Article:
Sweden offers ‘haven’ for persecuted writers

The Swedish Migration Board (Migrationsverket) has announced new rules intended to make it easier for exiled authors who are persecuted in their home countries to reside in so-called "safe havens" in Sweden.

“Exiled authors are important to safeguard freedom of speech and we want to help in any way we can to facilitate the system,” said Jonas Lindgren at the Migration Board, in a statement.

So far, exiled authors have been issued temporary visitors’ residency permits valid for a year or two. When these lapsed, they have been forced to leave the country unless they have applied for asylum in Sweden.

But with the new rules, the Migration Board will issue them with a temporary residence permit as professionals, making it possible for them to stay on when the visitor permit runs out, provided they can prove they have means to support tehmselves.

If the author can then show that he or she can earn a living in Sweden, whether through their writing or otherwise, the Migration Board may grant them a residence permit.

The scheme is welcomed at the Swedish Arts Council (Kulturrådet), the agency responsible for working with exiled authors.

“This is a step in the right direction – to make possible a continued stay in Sweden for those that can’t return to their countries of origin after two years and that exiled authors are seen as an asset enriching Swedish culture,” said Kennet Johansson, director general of the council.

Politicians are also welcoming the move by the Migration Board.

“It is positive to see that the Migration Board have found a way to give persecuted writers a safe haven in Sweden within the current legislation. But Swedish migration law must be changed so that writers that need sanctuary will be guaranteed either residence permit or asylum,” said Ulf Nilsson, spokesperson on migration for the Liberal Party, in a statement. .

Four Swedish municipalities today provide sanctuary for exiled writers and poets, providing them with the financial means to develop their art in safety from persecution for at least a year. These are Stockholm, Uppsala, Gothenburg and Malmö.

According to the Arts Council, there are currently four exiled authors who have sought sanctuary in Sweden but with the new rules this number is likely to increase in the near future.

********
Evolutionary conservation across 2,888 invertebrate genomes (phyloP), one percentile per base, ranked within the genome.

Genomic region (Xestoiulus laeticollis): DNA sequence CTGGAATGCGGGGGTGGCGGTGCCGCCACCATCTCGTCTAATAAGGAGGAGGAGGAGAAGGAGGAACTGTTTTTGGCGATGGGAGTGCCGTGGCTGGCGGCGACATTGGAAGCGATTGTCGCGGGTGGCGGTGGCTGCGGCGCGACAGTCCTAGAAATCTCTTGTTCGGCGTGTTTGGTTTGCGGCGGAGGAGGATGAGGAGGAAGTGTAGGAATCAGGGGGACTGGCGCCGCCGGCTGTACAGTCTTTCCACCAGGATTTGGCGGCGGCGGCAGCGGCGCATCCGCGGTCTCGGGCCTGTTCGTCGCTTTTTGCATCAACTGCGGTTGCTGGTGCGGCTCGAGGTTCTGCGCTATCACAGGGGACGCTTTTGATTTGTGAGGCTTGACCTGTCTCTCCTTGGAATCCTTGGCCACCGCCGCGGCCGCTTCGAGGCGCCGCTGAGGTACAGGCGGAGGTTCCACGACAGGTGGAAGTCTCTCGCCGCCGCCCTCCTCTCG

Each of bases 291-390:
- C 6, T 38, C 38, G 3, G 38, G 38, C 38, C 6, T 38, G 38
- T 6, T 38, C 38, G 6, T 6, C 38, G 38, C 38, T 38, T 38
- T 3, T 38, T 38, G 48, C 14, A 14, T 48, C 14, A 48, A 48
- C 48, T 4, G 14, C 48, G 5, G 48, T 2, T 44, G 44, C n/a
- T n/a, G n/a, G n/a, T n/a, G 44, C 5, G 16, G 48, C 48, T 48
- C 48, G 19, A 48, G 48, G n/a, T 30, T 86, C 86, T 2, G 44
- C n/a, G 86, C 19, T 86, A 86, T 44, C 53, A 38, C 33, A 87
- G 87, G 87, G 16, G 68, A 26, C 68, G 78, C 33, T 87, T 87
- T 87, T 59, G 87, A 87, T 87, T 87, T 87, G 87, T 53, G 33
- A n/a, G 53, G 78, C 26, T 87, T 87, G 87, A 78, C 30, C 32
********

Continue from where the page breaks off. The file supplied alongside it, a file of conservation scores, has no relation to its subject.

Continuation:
“That’s what we’re hoping anyway, and I know that there are discussions going on in several other municipalities to accept exiled authors, ” said Helen Sigeland of the Arts Council to The Local.

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Attack on migration minister at refugee home

UPDATED: Sweden's Minister for Justice and Migration, Morgan Johansson has been attacked with a fire extinguisher after visiting a housing project for refugees in southern Sweden, but is not thought to have been injured.

Attack on migration minister at refugee home
Sweden's Minister for Justice and Migration, Morgan Johansson. Photo: TT
Morgan Johansson was leaving the building when a man grabbed a fire extinguisher and sprayed foam over the minister, according to reports in regional newspaper Kristianstadsbladet.
According to the paper, the Social Democrat politician barely had time to react before a guard from Sweden's Security Service (Säpo) pulled the man to the ground.
The minister had spent the day visiting various locations around Kristianstad, a city in Skåne in southern Sweden.
The refugee accommodation he was attacked at is on the former site of Broby Hospital, a healthcare centre which closed down several years ago.

Sweden became the first European country in 2013 to grant automatic residency to Syrian refugees and has since seen asylum requests rise to record levels, which are still expected to reach about 90,000 in 2015.

Previously no more than 200 asylum seekers were permitted to stay in one centre. But under the new rules, the Migration Board can sign a basic contract for 350 places, including two supplementary agreements of 150 places each after the first ones have been filled.

According to the Swedish Migration Board's latest prognosis, 15,000 more asylum places will need to be created in the coming year.

Last week a survey by pollsters Ipsos commissioned by Swedish newspaper Dagens Nyheter suggested that more than 60 percent of Swedes believe that immigration is good for the country, but just ten percent agree that integration efforts are working well.

Morgan Johansson told local news network P4 Kristianstad that he had been "taken by surprise", but added that he had not been injured.

"But you shouldn't treat these things too lightly either. You can't just say 'move on', because of course it's serious," he said.

The attack on the politician took place as Sweden's Prime Minister Stefan Löfven reiterated his commitment to helping refugees, but called on other EU nations to share the burden.

"We need to provide security for the refugees who risk facing death just a few mile off the coast of Europe, and get more of the EU member states to take responsibility for refugee protection," he said in a speech at a school in Gothenburg.

"Germany and Sweden take the greatest responsibility. More countries need to help take care of refugees," he added.